*Risk takes into account two aspects; the chance that an event will occur and the negative impact of such an event once it occurs. When there is a low chance that an event will occur, but its impacts are huge, the risk is still significant.

“In the Netherlands, an extensive system of dikes protects us against sea and river flooding. We have always put our faith in this defence and focused almost solely on flood prevention. However, pressure on our system will increase with climate change and rising sea levels. To adapt and maintain a safe living environment, we should develop other safety measures, like more robust spatial planning and contingency plans."


Rotterdam city, is located in Rijnmond – ‘mouth of the Rhine’. The Rhine river flows through this densely populated area and characterises the region. Protections such as sea dikes and storm surge barriers have been constructed to protect the region, but flooding still occurs.

People living in the city are accustomed to seeing smaller floods. The changing climate affects the interplay between rainfall, river levels and sea storms, increasing the flooding risk. Water levels could rise by a few metres, even in populated areas, with potentially massive impacts. 

Mitigation measures such as storm surge barriers reduce the chance that high water reaches the city, but to minimise the impact of floods when they do occur, adaptation strategies are also needed. A city that can adapt to be safe from floods must be carefully designed. How best to design such an adaptive city?

Critical infrastructure, such as hospitals and evacuation routes, must be accessible at all times. Planning how to best protect them, homes and lives is complex. Flood water behaves in a complex way and flood risks show strong spatial variations. The IMPETUS Atlantic team is developing a digital tool to support regional decision making for adaptive city planning. 


Energy and waste water

To become climate-neutral by 2050, climate mitigation* efforts are crucial in our strategy for how to deal with climate change. Reducing our energy consumption is a significant mitigation step. In the Netherlands, 15% of energy is consumed in the Rijnmond area around the port of Rotterdam, in large part by a major petrochemical industry cluster.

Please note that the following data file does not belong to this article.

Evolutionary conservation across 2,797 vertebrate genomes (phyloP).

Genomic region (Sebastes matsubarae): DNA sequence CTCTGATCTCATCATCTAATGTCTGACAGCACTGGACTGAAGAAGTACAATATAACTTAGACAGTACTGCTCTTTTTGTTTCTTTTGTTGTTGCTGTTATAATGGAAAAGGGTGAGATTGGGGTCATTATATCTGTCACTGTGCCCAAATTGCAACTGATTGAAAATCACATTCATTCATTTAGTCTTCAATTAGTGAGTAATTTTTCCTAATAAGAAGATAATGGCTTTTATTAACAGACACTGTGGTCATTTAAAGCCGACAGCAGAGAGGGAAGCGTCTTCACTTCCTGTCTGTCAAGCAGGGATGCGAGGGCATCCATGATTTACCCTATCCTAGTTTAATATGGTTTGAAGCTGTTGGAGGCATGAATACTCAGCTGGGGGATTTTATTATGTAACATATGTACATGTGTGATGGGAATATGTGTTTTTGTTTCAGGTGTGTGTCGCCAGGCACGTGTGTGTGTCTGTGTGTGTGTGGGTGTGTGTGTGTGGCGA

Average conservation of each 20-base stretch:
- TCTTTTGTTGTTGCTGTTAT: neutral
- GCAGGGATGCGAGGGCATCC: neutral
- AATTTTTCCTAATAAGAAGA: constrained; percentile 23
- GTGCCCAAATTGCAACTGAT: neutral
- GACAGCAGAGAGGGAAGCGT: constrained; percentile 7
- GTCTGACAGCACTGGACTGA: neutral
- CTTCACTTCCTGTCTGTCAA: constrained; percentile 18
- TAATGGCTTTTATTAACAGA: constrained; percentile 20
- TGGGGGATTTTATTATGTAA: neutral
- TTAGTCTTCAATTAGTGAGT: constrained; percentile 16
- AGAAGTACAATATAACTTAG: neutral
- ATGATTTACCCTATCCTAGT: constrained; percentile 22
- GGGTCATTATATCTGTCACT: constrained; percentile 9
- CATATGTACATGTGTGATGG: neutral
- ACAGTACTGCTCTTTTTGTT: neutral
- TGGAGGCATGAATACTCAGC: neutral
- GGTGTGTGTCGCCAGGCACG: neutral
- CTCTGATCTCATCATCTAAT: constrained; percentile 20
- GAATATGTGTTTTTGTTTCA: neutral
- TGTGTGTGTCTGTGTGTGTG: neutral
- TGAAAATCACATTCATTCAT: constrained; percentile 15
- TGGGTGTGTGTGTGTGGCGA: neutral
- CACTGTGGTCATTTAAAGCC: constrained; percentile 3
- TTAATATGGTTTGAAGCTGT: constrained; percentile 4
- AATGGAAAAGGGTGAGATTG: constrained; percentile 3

*Climate mitigation encompasses measures such as technologies, processes, or practices that reduce carbon emissions or enhance the sinks of greenhouse gases.


The Rotterdam port petrochemical industry cluster is Europe’s largest. It consumes 70% of the Rijnmond region’s energy. A large part of this energy is wasted (64%, 203 petajoules). More than half of that energy is lost with wastewater. In addition, most energy processes within these industries rely on fossil fuels, which has a significant impact on the climate.

Energy use must be minimised and fossil fuels should be replaced by renewable sources if climate change is to be mitigated. Electrification of processes opens up the possibility to use more renewable energy and can greatly impact decarbonisation. Recovering wasted heat would significantly reduce energy consumption and is a first step towards a more circular industry. 

Supporting industries in a transition towards climate-neutrality depends on identifying how best to reduce their carbon footprint without sacrificing production or performance. The IMPETUS Atlantic team is creating a digital tool that supports decision making about pathways towards an effective energy transition for EU industry.